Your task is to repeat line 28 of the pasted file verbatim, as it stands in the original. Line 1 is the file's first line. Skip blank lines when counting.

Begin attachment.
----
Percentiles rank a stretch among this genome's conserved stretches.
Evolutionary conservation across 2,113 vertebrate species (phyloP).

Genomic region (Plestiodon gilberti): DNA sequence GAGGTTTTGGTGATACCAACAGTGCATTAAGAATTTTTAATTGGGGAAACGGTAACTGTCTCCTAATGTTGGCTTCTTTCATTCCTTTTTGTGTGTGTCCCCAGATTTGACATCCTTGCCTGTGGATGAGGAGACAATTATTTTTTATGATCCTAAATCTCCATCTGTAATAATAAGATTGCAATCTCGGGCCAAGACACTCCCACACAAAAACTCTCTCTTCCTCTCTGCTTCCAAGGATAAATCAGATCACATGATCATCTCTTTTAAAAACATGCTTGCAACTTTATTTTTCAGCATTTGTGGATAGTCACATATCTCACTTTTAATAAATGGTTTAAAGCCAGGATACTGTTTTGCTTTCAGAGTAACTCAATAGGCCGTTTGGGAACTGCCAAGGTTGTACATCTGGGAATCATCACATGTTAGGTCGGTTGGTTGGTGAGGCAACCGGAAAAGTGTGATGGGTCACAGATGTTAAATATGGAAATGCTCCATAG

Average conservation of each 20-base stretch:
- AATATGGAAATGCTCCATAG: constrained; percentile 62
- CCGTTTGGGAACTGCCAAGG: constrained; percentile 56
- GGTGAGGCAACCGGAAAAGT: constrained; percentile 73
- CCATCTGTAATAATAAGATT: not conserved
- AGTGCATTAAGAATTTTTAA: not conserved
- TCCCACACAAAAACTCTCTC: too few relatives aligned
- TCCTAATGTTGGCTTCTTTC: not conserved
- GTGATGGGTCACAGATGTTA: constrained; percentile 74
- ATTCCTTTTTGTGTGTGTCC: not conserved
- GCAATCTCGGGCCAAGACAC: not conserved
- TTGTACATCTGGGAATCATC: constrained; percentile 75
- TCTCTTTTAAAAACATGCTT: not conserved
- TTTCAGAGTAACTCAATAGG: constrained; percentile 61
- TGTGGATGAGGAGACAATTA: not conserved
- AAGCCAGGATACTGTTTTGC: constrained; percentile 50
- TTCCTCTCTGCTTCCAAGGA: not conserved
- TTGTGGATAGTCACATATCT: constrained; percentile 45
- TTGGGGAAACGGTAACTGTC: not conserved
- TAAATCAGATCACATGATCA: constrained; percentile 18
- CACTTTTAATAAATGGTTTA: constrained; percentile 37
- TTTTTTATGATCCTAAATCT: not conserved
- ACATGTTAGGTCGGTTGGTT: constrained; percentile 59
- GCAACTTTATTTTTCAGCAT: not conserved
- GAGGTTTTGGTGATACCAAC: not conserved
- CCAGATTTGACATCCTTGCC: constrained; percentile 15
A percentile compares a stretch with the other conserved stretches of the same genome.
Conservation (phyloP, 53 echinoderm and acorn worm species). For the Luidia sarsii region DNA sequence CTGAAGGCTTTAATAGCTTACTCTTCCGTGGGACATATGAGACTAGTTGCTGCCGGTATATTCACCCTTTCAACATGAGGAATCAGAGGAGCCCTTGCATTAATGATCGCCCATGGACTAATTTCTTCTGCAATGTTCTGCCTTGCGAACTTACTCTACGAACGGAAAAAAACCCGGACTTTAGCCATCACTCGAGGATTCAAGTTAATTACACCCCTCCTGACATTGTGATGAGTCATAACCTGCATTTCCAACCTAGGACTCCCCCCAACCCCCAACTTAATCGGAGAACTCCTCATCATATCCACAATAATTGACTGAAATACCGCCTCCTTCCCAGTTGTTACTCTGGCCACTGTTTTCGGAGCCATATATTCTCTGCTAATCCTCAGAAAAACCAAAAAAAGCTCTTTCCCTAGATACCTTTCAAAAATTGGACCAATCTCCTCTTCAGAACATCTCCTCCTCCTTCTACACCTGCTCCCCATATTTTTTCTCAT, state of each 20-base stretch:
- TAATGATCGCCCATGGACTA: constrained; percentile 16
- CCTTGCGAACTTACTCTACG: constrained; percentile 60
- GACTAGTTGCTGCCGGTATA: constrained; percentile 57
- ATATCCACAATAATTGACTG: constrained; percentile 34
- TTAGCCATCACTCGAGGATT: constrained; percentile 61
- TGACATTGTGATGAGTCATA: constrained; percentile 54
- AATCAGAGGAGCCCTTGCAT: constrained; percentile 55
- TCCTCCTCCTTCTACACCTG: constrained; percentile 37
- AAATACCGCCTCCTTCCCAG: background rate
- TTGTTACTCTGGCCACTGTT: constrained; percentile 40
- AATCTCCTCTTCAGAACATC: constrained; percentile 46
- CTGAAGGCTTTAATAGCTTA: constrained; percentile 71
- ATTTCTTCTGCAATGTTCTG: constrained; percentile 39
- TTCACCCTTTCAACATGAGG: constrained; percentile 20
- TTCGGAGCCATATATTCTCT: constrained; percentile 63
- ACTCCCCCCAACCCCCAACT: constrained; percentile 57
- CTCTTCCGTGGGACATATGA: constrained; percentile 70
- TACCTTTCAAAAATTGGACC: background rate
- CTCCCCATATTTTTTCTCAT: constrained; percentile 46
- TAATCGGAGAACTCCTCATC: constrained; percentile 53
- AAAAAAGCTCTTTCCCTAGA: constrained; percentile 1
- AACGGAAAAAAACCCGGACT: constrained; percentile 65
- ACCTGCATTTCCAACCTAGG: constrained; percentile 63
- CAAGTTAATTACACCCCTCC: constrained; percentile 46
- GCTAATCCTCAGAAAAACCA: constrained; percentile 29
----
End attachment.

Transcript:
- GAGGTTTTGGTGATACCAAC: not conserved